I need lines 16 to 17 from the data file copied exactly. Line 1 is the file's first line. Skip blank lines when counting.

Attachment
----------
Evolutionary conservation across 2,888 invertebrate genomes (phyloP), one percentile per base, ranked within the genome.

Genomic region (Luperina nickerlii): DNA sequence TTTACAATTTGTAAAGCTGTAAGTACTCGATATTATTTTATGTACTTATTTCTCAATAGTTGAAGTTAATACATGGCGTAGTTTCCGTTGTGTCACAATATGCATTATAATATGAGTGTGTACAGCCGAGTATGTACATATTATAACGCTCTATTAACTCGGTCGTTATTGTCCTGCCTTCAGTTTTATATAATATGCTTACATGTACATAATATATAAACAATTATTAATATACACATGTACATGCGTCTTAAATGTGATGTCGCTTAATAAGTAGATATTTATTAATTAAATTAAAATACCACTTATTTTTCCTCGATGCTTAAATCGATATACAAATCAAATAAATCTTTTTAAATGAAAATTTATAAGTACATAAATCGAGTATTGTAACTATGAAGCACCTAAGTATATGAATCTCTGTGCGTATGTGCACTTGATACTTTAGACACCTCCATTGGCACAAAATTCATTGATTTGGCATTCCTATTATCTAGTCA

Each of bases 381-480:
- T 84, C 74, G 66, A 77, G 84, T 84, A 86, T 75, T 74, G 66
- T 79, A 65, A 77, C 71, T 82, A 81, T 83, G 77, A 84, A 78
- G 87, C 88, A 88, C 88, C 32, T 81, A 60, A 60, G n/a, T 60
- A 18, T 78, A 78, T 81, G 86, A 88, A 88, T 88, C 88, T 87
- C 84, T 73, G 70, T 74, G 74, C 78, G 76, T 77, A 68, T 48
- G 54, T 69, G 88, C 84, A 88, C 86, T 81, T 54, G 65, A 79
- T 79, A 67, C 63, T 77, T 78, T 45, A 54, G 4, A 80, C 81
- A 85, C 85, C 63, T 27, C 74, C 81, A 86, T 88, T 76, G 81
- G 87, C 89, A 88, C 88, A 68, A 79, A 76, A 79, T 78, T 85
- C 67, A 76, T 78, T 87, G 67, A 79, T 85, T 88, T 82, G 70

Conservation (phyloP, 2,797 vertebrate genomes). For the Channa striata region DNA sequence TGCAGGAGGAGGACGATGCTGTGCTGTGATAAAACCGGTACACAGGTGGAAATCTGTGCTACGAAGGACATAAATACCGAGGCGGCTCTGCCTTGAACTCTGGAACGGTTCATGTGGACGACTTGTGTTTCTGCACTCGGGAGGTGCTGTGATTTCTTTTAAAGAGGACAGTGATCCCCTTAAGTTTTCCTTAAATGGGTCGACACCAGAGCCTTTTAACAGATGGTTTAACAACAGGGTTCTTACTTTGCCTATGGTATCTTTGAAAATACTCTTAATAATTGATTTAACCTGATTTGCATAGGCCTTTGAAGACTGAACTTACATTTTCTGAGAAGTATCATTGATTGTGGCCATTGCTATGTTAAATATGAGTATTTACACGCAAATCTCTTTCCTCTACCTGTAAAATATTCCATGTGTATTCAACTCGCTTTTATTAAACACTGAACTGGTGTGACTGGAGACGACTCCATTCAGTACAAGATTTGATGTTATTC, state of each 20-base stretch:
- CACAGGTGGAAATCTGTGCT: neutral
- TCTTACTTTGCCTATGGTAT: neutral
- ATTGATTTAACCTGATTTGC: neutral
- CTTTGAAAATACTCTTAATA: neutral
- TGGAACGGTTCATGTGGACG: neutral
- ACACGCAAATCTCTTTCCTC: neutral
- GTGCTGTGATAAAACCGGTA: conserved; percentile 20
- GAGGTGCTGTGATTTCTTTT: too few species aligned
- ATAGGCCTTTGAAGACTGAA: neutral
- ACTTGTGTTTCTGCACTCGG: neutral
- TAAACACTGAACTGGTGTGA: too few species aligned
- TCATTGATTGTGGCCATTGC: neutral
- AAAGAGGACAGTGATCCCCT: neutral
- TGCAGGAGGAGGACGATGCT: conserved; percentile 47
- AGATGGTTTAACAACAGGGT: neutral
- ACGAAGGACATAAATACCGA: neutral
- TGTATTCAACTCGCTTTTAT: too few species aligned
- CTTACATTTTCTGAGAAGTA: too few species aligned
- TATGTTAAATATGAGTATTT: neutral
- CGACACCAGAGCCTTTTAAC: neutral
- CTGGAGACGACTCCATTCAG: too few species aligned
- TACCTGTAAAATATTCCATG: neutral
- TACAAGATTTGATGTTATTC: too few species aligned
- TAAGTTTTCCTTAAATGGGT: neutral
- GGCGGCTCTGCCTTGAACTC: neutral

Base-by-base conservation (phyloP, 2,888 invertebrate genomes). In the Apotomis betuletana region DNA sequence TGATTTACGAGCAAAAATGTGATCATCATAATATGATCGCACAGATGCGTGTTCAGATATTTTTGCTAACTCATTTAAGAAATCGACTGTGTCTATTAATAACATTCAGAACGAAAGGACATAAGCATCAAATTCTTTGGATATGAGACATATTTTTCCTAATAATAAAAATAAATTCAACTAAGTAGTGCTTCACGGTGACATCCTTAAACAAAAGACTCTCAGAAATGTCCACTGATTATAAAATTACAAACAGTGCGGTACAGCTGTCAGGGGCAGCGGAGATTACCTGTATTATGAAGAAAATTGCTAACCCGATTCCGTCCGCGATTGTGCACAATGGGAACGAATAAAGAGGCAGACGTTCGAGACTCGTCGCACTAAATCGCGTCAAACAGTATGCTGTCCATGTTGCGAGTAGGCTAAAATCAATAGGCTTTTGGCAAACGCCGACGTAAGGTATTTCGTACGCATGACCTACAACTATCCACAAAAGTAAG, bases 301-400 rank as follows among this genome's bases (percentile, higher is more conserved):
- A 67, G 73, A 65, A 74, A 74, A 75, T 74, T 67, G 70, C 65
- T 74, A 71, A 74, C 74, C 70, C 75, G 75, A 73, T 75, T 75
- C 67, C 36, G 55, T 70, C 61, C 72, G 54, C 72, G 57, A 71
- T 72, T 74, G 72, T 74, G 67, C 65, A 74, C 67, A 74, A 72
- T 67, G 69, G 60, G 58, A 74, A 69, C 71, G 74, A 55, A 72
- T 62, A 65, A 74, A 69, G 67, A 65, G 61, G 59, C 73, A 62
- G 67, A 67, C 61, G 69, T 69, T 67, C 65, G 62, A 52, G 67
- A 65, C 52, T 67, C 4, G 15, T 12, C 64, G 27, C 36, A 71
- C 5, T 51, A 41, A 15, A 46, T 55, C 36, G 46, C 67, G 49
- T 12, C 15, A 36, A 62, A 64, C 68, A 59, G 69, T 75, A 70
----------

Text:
- TCTTACTTTGCCTATGGTAT: neutral
- ATTGATTTAACCTGATTTGC: neutral